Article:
but the interior is entirely new. The three-story building was gutted

to make way for new wiring, plumbing, heating, and an elevator. This

was no easy task.

"Back in 1916, buildings were made to stand forever," Ludeke

says. "The interior partitions were very difficult to destroy.

And because it was a lab, there was plumbing all over the place."

You’d think, he says, that the presence of a foundation, a strong

facade, and a roof in excellent condition would reduce the


cost, but that was not the case. He says, "The cost of rehabbing

the building was as much as you would spend to build new from


The building’s configuration posed problems too. "We’re finding

the length versus width very different from current office use,"

Ludeke says. "The building is more narrow than modern office space

would be." Another problem is the irregular placement of


beams. "In modern buildings, structure becomes very uniform,"

he says, "so ducts can run in straight runs." In the Chem

Sciences building, ducts for wires, heating, and plumbing need to

be snaked around existing support beams.

While working with an octogenarian building poses challenges, it also

presents opportunities that generally are not available in new


The original windows were preserved, and they are very large. What’s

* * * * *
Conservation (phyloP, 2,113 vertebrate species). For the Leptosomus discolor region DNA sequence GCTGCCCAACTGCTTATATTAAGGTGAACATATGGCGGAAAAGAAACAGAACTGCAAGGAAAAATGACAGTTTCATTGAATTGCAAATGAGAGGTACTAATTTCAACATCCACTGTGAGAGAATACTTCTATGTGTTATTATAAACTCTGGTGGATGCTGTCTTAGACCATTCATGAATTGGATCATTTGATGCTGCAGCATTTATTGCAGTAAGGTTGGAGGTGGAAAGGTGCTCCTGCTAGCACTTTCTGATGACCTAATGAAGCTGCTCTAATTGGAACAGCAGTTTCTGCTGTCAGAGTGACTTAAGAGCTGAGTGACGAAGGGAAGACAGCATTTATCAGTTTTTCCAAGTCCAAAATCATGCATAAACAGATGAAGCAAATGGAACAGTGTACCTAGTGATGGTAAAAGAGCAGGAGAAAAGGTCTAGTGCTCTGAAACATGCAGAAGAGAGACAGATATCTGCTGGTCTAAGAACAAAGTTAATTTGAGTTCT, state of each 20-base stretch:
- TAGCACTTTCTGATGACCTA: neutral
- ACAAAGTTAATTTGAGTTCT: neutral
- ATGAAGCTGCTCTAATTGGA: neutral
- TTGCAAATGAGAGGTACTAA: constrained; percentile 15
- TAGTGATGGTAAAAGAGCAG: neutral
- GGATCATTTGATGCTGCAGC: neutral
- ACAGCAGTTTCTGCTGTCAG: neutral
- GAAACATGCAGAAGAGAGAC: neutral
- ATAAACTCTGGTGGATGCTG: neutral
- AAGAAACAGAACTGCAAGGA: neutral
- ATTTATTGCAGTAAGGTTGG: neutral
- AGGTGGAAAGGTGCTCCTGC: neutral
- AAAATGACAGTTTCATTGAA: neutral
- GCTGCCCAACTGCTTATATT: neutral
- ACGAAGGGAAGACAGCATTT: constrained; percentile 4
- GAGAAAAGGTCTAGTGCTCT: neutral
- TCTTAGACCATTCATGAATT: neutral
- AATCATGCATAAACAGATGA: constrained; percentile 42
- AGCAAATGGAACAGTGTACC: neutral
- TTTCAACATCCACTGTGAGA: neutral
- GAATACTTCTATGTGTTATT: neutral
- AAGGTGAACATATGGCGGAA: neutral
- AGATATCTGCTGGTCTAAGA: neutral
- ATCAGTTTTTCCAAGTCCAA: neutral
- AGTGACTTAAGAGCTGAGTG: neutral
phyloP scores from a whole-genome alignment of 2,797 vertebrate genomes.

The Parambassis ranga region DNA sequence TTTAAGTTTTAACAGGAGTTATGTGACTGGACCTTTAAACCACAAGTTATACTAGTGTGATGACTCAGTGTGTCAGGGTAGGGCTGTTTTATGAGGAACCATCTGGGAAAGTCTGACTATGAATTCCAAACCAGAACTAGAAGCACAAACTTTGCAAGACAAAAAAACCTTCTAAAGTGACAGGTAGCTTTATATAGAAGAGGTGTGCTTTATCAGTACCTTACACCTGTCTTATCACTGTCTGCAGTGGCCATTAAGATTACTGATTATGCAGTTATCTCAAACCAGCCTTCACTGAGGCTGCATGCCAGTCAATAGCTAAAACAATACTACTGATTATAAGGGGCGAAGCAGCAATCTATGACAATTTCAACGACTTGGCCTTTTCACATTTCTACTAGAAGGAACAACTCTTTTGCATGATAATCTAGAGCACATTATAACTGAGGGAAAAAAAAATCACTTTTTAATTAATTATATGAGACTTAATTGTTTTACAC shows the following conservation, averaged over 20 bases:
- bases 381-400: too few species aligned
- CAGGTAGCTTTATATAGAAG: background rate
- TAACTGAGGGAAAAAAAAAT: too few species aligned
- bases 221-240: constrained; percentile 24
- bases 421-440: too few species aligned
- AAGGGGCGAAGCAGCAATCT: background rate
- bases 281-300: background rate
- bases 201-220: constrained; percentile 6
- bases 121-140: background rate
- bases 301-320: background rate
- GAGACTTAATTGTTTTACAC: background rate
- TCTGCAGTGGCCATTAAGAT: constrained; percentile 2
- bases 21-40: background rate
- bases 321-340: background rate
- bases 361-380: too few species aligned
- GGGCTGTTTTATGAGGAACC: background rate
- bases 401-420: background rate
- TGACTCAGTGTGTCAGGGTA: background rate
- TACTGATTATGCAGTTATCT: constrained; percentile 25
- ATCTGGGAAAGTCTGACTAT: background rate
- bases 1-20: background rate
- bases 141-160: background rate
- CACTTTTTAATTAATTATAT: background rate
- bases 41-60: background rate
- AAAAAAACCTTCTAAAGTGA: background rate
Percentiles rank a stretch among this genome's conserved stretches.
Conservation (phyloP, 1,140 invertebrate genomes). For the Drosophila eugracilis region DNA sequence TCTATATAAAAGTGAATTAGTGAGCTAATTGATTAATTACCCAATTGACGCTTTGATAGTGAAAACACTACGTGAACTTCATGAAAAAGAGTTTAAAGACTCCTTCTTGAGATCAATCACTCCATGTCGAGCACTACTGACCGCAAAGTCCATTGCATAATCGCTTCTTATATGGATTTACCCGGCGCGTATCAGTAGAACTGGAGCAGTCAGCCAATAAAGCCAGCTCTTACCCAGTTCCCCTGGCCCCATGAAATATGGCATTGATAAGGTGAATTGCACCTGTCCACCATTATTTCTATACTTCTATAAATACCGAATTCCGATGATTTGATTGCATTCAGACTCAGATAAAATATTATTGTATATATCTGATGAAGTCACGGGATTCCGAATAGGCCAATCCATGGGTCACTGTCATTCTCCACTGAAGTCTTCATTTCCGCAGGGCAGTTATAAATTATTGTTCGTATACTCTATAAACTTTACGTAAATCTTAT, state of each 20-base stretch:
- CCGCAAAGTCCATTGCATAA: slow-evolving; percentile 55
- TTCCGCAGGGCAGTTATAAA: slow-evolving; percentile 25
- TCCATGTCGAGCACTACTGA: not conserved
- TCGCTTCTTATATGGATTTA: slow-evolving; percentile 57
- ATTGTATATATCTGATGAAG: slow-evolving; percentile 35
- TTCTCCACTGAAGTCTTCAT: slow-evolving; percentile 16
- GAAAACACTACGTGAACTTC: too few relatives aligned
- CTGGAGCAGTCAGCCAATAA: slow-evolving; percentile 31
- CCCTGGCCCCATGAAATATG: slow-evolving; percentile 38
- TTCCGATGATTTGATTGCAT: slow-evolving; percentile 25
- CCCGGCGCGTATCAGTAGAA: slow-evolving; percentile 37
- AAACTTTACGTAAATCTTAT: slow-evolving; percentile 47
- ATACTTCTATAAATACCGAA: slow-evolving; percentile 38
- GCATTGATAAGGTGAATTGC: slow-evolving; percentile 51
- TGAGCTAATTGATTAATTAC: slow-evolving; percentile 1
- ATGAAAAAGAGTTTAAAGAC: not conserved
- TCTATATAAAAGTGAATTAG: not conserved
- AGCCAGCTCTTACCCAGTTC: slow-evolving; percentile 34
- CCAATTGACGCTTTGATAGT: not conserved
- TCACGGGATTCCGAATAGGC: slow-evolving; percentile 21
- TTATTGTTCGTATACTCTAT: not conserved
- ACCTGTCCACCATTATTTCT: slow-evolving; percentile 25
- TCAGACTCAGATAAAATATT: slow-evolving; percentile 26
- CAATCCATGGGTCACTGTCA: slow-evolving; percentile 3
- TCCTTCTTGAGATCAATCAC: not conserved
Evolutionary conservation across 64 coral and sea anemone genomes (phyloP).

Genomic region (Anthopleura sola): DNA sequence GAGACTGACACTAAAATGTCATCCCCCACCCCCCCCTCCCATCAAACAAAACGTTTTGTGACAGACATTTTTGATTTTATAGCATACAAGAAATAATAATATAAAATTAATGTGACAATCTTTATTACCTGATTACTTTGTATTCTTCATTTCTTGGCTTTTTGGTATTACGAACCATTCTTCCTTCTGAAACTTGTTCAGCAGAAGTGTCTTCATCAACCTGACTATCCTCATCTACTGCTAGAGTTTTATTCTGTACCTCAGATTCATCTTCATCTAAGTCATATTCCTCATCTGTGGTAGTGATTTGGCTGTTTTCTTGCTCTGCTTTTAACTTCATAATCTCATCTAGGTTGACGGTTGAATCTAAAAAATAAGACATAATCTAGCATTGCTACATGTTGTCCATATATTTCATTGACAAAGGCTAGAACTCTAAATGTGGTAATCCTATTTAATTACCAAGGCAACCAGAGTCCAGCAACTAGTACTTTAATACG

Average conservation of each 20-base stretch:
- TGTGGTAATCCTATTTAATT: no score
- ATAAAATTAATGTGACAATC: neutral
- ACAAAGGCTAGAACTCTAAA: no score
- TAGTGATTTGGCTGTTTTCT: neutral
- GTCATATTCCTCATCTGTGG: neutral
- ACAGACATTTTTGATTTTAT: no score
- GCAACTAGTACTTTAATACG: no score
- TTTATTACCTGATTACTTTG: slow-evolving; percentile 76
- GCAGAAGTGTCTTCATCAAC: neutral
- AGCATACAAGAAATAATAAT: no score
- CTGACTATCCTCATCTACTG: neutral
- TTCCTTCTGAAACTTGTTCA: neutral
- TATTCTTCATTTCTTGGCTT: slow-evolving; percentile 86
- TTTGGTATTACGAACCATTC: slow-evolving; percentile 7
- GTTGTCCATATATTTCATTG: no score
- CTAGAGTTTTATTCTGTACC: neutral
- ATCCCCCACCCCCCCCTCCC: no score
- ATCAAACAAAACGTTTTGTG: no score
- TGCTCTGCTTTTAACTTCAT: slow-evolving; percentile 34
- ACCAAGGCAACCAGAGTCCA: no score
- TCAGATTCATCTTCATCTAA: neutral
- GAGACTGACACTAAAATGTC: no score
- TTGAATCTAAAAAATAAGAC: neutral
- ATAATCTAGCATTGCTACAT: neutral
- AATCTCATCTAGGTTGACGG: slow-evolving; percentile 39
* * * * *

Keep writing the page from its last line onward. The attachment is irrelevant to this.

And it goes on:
more, Ludeke says, they open. "We’re adding windows that are


he says. The tenants will have the option of turning off the AC and

letting in fresh air.

The tall windows also help turn the 21,000 square-foot building’s

narrowness into an advantage. "Light pours deep into the


Ludeke says. "It’s conducive to an open plan."

The old laboratory building offers tenants an amenity that many


in buildings that are decades younger would give their airy atriums

to have. "The Chem Sciences building has fiber optic cable,"

Ludeke says. Office tenants just a stone’s throw away are jumping

up and down, desperate to be plugged in to the high-speed


conduit. "There’s a new building on Route 1 that could not get

the same fiber optic," Ludeke says. "It’s just across Route

1, but they can’t get it. It’s a quirk of fate that the Chem building

has it."

Ludeke says the building’s classic setting should be as much of a

draw as its state of the art communication system. Set among tall

trees, the Chem Sciences building is one of four in a quadrangle.


build in the 1950s, is occupied. The third is a power plant that once

supplied all of the Rockefeller buildings with heat and with chilled

water for air conditioning. The renovated Chem Sciences building


all of its own power needs, as will all of the buildings in the area

as they are modernized.

At that point, the power plant could be converted into office space,

too, Ludeke says. The building’s 2 1/2 story core, where boilers

now reside, has large windows and a skylight and could be a


atrium, or two floors of offices. The last building is also a


for restoration.

The Chem Sciences building is leasing for $30 a square foot. Picus

is hoping one tenant will take the entire space. "It’s ideal for

the landlord to have one tenant do that," Ludeke says. Two


are now looking at the space, he says, and each would want the entire

building. If, however, one tenant does not sign a lease for all 21,000

square feet, Ludeke says the space will be broken up and "marketed


— Kathleen McGinn Spring